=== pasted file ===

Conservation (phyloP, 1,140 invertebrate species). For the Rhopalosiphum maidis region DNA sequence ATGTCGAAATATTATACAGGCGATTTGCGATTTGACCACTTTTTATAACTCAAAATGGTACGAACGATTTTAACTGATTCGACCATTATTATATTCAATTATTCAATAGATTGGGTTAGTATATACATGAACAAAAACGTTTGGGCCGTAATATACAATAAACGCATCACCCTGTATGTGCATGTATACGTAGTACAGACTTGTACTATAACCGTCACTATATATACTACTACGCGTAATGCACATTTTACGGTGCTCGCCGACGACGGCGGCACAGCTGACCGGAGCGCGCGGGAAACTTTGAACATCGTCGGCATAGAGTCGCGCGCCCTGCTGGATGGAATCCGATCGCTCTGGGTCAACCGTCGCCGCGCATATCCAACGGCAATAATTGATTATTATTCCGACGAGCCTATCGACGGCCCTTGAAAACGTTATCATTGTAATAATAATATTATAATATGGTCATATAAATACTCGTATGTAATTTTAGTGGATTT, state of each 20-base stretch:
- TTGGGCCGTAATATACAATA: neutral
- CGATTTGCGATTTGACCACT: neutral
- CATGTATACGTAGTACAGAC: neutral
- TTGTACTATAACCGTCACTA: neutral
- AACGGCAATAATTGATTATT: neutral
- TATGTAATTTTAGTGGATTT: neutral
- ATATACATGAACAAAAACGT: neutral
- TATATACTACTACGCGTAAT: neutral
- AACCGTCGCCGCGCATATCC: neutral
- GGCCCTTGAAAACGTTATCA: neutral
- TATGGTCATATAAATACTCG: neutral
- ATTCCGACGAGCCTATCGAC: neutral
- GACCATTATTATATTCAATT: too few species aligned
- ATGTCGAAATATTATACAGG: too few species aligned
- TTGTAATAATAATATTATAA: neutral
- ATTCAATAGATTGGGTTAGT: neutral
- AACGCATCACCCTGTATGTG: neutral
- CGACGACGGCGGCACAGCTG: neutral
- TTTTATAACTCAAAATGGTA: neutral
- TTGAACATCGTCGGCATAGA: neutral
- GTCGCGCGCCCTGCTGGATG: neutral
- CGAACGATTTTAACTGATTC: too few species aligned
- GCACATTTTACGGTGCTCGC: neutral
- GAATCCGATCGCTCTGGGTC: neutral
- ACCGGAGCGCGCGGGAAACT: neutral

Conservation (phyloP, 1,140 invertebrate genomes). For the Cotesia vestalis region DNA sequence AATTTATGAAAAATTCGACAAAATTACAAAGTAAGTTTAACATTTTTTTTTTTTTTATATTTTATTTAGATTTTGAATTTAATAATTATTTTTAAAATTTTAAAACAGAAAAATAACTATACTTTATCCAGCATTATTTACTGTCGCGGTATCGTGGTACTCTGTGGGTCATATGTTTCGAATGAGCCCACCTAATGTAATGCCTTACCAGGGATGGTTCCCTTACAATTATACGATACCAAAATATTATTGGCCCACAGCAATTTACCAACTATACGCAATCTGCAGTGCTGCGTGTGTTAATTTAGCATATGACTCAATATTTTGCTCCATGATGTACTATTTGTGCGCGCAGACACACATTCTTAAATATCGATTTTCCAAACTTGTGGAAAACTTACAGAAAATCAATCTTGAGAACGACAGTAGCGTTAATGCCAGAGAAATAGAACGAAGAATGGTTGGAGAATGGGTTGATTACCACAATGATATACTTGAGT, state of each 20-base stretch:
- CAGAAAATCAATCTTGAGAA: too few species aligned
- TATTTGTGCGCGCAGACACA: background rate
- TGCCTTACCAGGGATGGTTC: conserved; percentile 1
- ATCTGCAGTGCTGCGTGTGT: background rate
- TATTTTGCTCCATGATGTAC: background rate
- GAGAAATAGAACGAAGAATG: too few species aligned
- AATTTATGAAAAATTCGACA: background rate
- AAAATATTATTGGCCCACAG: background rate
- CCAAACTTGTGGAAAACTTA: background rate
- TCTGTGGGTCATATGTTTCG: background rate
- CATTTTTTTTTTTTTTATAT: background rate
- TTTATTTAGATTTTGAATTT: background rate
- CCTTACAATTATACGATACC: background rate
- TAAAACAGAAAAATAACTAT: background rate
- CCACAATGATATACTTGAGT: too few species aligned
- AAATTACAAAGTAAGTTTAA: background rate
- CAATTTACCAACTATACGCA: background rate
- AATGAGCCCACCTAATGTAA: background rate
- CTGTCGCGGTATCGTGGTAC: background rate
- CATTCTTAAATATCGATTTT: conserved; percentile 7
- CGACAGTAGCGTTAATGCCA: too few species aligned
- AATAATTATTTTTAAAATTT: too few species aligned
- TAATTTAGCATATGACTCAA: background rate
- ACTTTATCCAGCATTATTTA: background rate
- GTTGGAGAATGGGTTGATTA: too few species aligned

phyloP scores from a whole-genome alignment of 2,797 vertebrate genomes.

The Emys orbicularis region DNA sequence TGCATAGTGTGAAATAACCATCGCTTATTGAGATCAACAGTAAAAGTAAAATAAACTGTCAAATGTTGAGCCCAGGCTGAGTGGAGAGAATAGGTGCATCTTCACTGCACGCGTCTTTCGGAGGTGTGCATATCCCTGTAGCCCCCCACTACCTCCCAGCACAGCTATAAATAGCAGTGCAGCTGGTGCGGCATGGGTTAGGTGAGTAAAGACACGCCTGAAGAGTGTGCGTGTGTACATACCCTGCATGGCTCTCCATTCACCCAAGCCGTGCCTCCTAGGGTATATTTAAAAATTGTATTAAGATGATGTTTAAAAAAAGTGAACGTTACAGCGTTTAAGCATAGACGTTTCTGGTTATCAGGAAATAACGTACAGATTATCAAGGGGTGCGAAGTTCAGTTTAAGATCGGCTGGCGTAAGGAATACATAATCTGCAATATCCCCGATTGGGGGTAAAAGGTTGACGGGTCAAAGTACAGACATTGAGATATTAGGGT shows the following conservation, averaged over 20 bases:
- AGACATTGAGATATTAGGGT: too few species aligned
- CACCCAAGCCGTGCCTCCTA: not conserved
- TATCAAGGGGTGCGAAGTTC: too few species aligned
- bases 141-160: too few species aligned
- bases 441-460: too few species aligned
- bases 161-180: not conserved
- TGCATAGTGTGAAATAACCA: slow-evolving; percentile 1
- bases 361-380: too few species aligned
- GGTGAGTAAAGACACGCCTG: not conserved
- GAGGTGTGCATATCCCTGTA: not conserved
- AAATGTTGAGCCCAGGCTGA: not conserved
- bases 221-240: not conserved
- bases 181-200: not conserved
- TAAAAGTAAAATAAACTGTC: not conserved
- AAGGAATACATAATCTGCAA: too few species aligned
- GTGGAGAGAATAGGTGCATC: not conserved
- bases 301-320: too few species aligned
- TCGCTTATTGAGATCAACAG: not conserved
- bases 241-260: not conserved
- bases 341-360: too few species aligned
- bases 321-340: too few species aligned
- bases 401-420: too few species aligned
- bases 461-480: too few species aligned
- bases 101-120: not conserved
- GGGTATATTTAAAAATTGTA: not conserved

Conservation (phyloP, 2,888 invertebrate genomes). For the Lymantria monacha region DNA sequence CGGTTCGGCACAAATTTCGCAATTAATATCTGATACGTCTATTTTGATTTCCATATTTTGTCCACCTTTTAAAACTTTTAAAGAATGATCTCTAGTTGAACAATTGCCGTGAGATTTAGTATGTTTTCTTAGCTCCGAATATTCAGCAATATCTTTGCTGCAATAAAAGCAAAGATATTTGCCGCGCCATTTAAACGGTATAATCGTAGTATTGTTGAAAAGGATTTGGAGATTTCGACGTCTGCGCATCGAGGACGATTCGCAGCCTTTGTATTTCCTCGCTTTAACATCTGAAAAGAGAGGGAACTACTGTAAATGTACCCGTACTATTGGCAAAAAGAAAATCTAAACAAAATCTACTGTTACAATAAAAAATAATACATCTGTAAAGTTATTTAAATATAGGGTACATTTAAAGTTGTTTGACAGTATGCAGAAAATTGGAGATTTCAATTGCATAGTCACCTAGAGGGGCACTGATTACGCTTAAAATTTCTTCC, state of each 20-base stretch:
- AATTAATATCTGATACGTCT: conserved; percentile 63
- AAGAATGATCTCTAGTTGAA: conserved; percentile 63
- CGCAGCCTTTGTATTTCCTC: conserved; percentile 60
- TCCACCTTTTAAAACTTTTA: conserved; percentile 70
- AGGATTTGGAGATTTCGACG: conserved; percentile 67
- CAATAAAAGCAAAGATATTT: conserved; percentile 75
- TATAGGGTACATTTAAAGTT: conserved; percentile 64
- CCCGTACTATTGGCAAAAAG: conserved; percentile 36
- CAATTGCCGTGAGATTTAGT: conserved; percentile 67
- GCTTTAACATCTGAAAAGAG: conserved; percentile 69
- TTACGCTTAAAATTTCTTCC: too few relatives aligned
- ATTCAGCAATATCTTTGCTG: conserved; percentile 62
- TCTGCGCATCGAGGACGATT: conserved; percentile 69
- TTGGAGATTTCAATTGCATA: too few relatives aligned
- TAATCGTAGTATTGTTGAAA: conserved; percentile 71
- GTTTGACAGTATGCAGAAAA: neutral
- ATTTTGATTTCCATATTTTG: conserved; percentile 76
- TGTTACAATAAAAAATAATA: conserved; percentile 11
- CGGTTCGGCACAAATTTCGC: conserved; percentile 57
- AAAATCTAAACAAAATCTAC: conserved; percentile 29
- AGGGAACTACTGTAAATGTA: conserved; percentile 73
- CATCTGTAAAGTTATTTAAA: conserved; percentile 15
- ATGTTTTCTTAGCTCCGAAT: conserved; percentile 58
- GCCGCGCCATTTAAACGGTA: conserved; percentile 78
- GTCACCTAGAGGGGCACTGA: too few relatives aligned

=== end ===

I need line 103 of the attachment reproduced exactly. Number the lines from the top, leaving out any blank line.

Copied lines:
- ATGTTTTCTTAGCTCCGAAT: conserved; percentile 58